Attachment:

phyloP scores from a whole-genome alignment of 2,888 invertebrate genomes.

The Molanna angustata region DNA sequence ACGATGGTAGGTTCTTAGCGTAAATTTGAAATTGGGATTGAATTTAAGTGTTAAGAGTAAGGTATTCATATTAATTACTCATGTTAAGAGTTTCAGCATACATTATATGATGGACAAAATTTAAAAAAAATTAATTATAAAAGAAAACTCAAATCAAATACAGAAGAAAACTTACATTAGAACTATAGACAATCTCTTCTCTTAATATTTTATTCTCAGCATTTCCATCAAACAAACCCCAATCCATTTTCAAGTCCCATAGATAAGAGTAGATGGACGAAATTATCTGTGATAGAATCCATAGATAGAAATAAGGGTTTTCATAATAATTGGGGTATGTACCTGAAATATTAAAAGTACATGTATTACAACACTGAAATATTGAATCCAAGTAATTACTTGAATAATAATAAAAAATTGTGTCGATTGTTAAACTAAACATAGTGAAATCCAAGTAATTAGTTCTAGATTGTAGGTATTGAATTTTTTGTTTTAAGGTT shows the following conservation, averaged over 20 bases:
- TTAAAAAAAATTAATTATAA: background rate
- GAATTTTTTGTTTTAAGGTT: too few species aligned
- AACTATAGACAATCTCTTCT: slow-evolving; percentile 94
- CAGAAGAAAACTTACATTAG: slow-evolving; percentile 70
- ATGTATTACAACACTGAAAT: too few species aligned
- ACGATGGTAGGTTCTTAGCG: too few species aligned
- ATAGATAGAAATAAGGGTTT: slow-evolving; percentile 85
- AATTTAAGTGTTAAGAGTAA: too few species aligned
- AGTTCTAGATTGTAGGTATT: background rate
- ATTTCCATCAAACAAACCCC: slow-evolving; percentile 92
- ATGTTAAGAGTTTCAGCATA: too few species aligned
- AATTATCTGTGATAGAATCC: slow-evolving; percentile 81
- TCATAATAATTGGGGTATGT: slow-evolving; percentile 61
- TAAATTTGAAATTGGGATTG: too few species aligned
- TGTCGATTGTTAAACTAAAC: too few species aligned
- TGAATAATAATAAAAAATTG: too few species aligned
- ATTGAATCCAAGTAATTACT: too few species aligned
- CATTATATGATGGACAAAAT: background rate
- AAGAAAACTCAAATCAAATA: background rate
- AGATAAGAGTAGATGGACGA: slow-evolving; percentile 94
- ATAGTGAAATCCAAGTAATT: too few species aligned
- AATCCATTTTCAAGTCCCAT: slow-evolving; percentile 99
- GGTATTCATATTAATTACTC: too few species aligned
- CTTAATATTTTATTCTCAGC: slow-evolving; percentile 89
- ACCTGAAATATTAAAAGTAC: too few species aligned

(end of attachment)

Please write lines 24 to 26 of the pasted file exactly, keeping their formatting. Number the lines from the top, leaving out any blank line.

- AATCCATTTTCAAGTCCCAT: slow-evolving; percentile 99
- GGTATTCATATTAATTACTC: too few species aligned
- CTTAATATTTTATTCTCAGC: slow-evolving; percentile 89